H. A. Rathje Windmill
Tours are available during open hours and upon request.
Early Spring through Late Fall
Sunday: 11:00 A.M. to 3:00 P.M.
Closed / non-operational during winter.
(1872 - 1899) Wheat
(1872 - 1899) Corn
(1872 - 1899) Feed
(1874 - 1899) Buckwheat
(1874 - 1899) Rye
(1871 - 1872) Original
(1997 - present) Restoration
Frederick Rathje (Original)
Christopher Elling (Original)
City of Peotone (Restoration)
Frederick Rathje (1871 - 1874)
Henry A. Rathje (1874 - 1931)
Paul W. Rathje (1931 - ?)
Paul C. Rathje (? - 1986)
City of Peotone (1986 - present)
National Register of Historic Places
Will County Register of Historic Places
The H. A. Rathje Mill. Historical Society of Greater Peotone, 1987.
Margo Hupe of the Peotone Historical Society.
Personal records / observations.
The Peotone Windmill
Photo by Tom Haskell
History of the Mill
The Peotone Windmill sits idle without its sails or grinding machinery for the time being as annual Old Mill festivals are held at the base of the empty, deteriorating tower. It is almost too difficult to imagine that this dilapidated octagonal structure was once a thriving flour mill that put Peotone on the map. Still, the structure is not only the tallest in town (even without sails), but also one of the most important. Of all the custom mills built in the state, it is one of very few examples of a German smock mill.
Fifteen years after the small farming community of Peotone was founded, it was evident that a local mill would be an asset to the town. On July 3, 1871, an agreement was written to construct a new windmill in Peotone by locals Frederick Rathje and Christoph Elling. Using local resources (oak timber and locally quarried limestone), the mill was completed and operating just one year later. As the 1873 Atlas of Will County describes, the mill had “two run of stones, and is doing a successful and satisfactory business.”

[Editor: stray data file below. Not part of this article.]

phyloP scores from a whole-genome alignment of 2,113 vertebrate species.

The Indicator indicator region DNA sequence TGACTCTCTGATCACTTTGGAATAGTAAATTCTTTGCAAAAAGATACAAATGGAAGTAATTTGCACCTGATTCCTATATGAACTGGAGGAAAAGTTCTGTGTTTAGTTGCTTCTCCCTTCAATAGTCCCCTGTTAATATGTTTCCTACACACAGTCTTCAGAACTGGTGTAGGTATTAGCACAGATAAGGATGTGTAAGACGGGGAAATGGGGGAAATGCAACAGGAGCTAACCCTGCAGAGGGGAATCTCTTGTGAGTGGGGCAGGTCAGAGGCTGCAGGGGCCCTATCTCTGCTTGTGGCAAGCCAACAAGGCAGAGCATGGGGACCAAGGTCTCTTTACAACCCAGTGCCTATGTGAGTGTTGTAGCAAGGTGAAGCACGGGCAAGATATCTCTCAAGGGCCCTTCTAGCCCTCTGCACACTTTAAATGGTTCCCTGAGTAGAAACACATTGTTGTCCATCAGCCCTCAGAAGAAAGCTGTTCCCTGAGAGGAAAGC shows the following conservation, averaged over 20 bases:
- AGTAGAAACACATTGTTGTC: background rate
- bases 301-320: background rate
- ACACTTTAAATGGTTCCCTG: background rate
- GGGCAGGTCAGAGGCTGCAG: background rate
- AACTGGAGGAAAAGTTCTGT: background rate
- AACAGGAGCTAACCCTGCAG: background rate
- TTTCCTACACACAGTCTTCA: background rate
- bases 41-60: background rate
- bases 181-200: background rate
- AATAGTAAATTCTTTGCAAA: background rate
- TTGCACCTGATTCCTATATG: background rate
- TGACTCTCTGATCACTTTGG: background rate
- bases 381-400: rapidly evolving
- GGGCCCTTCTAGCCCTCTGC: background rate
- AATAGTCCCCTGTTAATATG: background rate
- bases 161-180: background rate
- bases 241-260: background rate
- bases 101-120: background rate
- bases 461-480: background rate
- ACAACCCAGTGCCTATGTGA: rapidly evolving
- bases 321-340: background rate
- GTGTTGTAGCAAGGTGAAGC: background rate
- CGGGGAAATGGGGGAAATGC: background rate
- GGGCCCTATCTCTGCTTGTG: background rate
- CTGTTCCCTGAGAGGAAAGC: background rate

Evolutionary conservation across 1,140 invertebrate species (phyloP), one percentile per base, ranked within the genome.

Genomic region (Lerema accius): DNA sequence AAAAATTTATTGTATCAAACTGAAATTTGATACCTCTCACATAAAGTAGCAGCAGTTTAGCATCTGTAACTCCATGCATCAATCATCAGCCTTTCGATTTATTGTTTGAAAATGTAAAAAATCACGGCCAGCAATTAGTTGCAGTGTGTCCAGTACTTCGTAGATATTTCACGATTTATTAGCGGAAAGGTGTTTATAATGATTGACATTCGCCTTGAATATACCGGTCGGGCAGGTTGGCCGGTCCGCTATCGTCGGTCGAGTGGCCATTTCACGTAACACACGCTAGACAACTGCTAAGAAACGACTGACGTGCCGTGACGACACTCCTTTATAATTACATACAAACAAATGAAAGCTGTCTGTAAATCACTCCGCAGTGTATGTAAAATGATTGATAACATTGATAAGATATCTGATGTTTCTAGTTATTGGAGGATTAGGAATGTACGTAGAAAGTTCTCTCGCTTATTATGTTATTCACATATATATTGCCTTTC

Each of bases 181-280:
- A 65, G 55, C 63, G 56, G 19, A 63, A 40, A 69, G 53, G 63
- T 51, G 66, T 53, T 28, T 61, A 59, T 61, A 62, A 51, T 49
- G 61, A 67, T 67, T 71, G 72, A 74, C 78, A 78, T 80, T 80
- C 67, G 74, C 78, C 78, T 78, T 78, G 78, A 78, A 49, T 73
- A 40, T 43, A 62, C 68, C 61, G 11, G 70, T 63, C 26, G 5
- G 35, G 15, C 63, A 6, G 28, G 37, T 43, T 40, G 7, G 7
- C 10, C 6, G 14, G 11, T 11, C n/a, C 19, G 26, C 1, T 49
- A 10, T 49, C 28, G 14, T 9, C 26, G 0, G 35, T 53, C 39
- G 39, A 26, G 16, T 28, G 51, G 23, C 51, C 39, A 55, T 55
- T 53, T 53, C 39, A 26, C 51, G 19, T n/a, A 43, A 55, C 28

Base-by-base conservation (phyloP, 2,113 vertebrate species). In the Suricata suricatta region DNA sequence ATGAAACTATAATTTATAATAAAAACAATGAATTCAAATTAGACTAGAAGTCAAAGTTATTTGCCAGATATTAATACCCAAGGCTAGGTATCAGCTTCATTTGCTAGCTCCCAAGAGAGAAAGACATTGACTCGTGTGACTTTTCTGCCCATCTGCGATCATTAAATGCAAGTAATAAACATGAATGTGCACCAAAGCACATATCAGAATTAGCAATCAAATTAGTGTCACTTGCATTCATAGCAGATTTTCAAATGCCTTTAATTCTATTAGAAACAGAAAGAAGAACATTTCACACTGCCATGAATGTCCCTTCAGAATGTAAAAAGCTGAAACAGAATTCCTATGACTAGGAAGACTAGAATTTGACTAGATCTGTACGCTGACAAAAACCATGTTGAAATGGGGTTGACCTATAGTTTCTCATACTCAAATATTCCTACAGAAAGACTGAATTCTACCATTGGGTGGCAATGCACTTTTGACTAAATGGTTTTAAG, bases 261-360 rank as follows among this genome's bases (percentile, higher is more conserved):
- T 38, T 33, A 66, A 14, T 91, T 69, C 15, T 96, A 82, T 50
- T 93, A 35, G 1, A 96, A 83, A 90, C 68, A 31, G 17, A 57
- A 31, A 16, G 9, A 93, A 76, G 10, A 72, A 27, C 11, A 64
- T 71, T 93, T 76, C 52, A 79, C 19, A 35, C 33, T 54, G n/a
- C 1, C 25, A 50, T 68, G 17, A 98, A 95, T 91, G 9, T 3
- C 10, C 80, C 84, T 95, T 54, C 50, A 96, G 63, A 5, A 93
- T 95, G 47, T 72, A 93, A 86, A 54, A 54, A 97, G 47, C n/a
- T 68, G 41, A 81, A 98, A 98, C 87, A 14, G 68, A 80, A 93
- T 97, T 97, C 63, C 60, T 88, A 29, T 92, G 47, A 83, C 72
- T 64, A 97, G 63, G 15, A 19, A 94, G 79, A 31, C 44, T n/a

After marrying Wilhelmina Luhmann in 1874, Frederick’s son, Henry A. Rathje, acquired the windmill and established his milling business. Henry expanded his operations to include a variety of grains; in its prime, the Peotone Windmill ground wheat, buckwheat, rye, corn, and feed for locals as well as travelers. Surplus flour from the miller’s toll was stored in the west wing of the building, which was later demolished. Rapid deterioration of the sails forced Henry to have them removed and convert the mill to steam power; however, the higher cost of operating the steam engine along with the decline of wheat farming in Illinois probably made milling less than profitable and caused Henry to stop operating the mill altogether sometime around 1889. Competition from new technology and other area mills also undoubtedly led to the mill’s closure. The windmill was definitely out of commission by 1900, as it is written in the Genealogical and Biographical Record of Will County; around this time, the stones and other grinding machinery were removed from the mill and sold.
Henry’s son Paul W. Rathje inherited the mill and the farm after Henry’s death in 1931; Paul C. Rathje inherited the site thereafter. Sometime during the late 1960s, when Corning Avenue was repaved, the road leading to the windmill was eliminated (a road once led to the mill entrance from Corning Avenue at an angle to the northwest). Realizing the importance of the mill to Peotone’s history, Paul C. donated the windmill to the city of Peotone in 1982. The farmhouse next to the mill is still home to the Rathje family.
Over the next decade, the windmill was subject to small improvement projects; a new stage was installed, new shingles were hung, and the village allowed the mill to be open for touring. As part of the city’s effort to boost the image of the windmill, Peotone installed new sails in October of 1997; fate, however, would bring them back down. Lightning struck the mill in November, damaging one of the sails, and an ice storm brought down another in February of 1998. The sails were removed again soon after.
The Historical Society of Greater Peotone decided to push the idea of fully restoring the mill in 2000 after a report was generated by Derek Ogden on its condition. Mostly through donations, the Historical Society is gradually funding the mill’s restoration. A second assessment by Lucas Verbij was performed in 2006 revealing that, curiously, the grinding would have been done on the first floor, and that there were probably three run-of-stone.